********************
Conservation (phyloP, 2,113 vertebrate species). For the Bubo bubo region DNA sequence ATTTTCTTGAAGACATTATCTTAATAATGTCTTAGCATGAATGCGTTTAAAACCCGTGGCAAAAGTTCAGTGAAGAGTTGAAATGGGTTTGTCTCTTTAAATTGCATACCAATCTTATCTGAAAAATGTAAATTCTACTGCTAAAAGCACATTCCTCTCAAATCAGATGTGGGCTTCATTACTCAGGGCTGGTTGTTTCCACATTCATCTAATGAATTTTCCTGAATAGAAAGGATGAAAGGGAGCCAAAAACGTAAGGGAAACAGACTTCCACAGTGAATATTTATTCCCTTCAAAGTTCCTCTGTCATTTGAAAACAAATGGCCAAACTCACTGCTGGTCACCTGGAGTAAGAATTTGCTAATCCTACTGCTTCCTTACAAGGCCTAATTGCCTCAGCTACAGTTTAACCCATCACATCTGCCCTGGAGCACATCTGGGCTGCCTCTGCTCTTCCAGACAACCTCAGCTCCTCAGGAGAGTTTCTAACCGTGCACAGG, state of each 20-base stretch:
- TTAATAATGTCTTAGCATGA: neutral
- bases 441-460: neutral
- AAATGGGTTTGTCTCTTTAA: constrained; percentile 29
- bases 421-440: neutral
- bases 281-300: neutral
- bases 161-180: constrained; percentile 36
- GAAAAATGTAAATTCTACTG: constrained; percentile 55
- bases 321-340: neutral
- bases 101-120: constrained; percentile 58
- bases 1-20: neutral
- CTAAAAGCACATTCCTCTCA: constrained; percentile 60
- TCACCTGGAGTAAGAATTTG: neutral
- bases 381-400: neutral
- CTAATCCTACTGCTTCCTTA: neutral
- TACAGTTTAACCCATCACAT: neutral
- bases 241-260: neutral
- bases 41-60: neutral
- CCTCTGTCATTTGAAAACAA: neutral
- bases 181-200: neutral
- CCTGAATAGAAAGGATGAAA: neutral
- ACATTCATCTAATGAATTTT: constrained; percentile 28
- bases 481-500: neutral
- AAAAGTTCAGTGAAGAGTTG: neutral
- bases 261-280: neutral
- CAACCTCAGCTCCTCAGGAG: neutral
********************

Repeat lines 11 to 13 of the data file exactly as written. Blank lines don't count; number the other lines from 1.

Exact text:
- bases 1-20: neutral
- CTAAAAGCACATTCCTCTCA: constrained; percentile 60
- TCACCTGGAGTAAGAATTTG: neutral